11. The Ocean Our Future

    , 1998

    The oceans provide food, energy and water and they sustain the livelihoods of hundreds of millions of people. They are the main highway for international trade as well as the main stabilizer of the world's climate. However, in the space of only a few decades the oceans have become the setting for an expanding list of problems. Territorial disputes that threaten peace and security, global climate change, overfishing, indiscriminate trawling, habitat destruction, species extinction, pollution, illegal trafficking, congested shipping lanes, clandestine movement of persons, piracy, terrorism, and the disruption of coastal communities are among the problems that today form an integral part of the unfolding drama of the oceans. At the same time, the oceans are revealing great potential and opportunity. The Independent World Commission on the Oceans was launched in December 1995 to review the existing situation with regard to the oceans and to identify future directions. Its recommendations are presented in this report. The Commission has chosen to highlight several issues where major adjustments and innovations will be required if obstacles to change are to be addressed effectively. These issues are grouped under six main headings on which the structure of the report is based: promoting peace and security in the oceans; the quest for equity in the oceans; ocean science and technology; valuing the oceans; public awareness and participation in the oceans; effective ocean governance.

  12. Sustainable Development in the Oceans

    Mann-Borgese, E

    Environmental Policy and Law [Environ. Policy Law], vol. 27, no. 3, pp. 203-208, Jun 1997 This article reviews progress achieved on the implementation of the Rio Agreement of 1992 on environment and development and subsequent United Nations conferences with regard to sustainable development of the oceans. While overall results are mixed, the achievements of the International Ocean Institute in relation to Agenda 21 of UNCED and the Law of the Sea, which are examined in this article, are a success. The article addresses the issues of economics and sustainable development in the oceans as well as national, regional and global level institutional frameworks.

  13. Striking a balance. Improving stewardship of marine areas

    NATIONAL ACADEMY PRESS, WASHINGTON, DC (USA), 1997, 155 pp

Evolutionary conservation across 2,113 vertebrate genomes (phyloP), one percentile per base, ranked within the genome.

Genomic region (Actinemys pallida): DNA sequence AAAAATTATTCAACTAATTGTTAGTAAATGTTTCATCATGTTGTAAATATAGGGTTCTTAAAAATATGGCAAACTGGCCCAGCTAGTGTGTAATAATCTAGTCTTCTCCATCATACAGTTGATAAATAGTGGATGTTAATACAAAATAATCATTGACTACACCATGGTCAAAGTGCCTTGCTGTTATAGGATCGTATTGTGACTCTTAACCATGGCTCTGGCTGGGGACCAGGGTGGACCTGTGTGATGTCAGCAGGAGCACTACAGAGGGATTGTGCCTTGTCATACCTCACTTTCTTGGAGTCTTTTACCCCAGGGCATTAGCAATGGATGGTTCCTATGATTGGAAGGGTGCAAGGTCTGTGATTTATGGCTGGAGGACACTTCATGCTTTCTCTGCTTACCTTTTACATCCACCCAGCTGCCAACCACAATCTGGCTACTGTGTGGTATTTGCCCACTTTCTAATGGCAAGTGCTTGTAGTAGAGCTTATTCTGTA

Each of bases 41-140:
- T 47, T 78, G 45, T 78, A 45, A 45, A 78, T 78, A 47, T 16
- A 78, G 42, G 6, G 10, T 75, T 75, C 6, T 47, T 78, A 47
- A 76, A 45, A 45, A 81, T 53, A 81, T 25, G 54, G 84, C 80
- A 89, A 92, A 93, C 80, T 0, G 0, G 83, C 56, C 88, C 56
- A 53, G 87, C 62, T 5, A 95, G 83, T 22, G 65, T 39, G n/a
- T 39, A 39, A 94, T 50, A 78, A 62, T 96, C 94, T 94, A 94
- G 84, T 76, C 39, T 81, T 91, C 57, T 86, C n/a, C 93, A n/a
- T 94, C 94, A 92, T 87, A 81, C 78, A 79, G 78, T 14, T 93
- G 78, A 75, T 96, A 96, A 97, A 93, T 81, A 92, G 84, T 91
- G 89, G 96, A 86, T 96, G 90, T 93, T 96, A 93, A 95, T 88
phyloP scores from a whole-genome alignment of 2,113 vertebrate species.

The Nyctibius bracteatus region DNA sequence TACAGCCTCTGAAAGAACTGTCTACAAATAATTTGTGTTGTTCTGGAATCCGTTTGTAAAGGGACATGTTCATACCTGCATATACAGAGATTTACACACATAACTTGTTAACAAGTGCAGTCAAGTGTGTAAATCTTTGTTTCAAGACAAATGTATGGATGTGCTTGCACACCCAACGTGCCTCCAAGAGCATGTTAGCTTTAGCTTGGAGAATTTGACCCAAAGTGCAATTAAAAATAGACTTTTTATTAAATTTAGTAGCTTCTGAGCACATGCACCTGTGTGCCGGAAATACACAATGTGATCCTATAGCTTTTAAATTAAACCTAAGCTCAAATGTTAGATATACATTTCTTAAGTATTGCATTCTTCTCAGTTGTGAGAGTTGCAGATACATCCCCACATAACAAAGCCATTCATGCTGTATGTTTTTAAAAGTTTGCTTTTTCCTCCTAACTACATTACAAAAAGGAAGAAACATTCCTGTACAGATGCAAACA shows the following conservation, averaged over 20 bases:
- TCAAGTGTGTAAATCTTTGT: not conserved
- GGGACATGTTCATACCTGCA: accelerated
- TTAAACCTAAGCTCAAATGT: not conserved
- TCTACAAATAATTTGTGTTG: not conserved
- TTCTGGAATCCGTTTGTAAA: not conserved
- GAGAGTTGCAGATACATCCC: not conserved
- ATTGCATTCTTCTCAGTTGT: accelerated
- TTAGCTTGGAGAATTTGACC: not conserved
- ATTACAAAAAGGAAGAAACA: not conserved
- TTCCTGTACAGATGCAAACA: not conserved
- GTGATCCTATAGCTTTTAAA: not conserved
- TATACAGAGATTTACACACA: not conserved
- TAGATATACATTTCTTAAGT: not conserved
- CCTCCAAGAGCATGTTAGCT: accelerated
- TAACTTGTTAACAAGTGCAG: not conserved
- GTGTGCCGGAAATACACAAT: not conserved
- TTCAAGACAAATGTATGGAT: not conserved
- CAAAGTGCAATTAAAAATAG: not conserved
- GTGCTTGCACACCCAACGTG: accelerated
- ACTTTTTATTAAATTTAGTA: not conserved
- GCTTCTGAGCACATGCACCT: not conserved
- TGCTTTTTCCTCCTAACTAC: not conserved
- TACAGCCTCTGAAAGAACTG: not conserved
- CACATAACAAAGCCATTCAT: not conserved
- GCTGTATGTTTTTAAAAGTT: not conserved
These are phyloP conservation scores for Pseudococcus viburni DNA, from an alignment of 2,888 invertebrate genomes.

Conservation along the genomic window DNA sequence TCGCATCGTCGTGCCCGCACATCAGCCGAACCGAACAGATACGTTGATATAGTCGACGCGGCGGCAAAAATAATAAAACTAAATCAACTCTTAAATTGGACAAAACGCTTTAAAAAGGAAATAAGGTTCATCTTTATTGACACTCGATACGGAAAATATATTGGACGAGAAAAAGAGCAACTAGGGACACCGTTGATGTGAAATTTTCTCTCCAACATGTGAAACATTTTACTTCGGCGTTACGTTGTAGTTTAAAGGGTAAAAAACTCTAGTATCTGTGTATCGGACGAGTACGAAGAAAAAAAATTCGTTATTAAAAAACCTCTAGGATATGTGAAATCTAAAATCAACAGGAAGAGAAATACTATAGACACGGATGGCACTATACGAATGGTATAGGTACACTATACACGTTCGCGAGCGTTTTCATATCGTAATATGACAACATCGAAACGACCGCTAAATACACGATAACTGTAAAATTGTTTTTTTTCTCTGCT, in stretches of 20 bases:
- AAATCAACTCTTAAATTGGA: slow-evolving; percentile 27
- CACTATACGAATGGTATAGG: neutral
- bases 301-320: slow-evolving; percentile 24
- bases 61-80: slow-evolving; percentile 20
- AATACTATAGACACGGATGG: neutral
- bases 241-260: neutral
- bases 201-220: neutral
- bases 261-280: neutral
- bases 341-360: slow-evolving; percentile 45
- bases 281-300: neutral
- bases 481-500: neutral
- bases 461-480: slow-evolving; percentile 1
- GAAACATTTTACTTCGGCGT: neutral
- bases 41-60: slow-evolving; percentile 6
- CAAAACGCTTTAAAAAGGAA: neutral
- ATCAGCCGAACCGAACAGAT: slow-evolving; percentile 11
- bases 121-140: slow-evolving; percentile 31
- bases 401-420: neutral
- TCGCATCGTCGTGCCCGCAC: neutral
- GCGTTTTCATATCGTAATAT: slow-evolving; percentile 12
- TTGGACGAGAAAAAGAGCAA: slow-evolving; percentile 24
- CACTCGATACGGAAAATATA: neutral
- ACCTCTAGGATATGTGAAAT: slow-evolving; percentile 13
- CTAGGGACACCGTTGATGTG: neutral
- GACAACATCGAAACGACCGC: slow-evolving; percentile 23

The Marine Board of the National Research Council (NRC) has conducted major assessments of the scientific and technical prerequisites for exploring and understanding the nation's coastal and marine regions in a series of reports. These and other assessments have concluded that the nation's interest in the conservation and wise management of its ocean territory requires a sustained public investment in information gathering and management in this region. The findings from the Marine Board studies have indicated strong interest in the nation's coastal and marine areas by present and potential offshore industries, by coastal states responsible for resource development and environmental preservation of their offshore regions, and by the ocean research community. Few steps have been taken, however, to devise a comprehensive regulatory or management framework for current or future activities in federal and state waters or on or under the seabed in the nation's Exclusive Economic Zone. The need for a regulatory and management framework is likely to increase in the future as advances in offshore technology or changes in market conditions lead to the expansion of coastal populations and of marine recreation and tourism, activities that utilize or impinge on coastal and marine resources, such as marine aquaculture, offshore oil and gas and minerals exploration, and waste disposal in deeper waters. These activities may, in turn, conflict with plans for setting aside areas as marine sanctuaries and concerns about ocean pollution. In April 1993, the Marine Board sponsored a forum on ocean issues. Representatives from private industry, public agencies, public interest groups, and the academic ocean policy community were invited to air their views on the need for a national strategy to manage the nation's coastal and ocean resources and space. Based on the proceedings of the forum, the Marine Board identified emerging issues in marine area governance and management.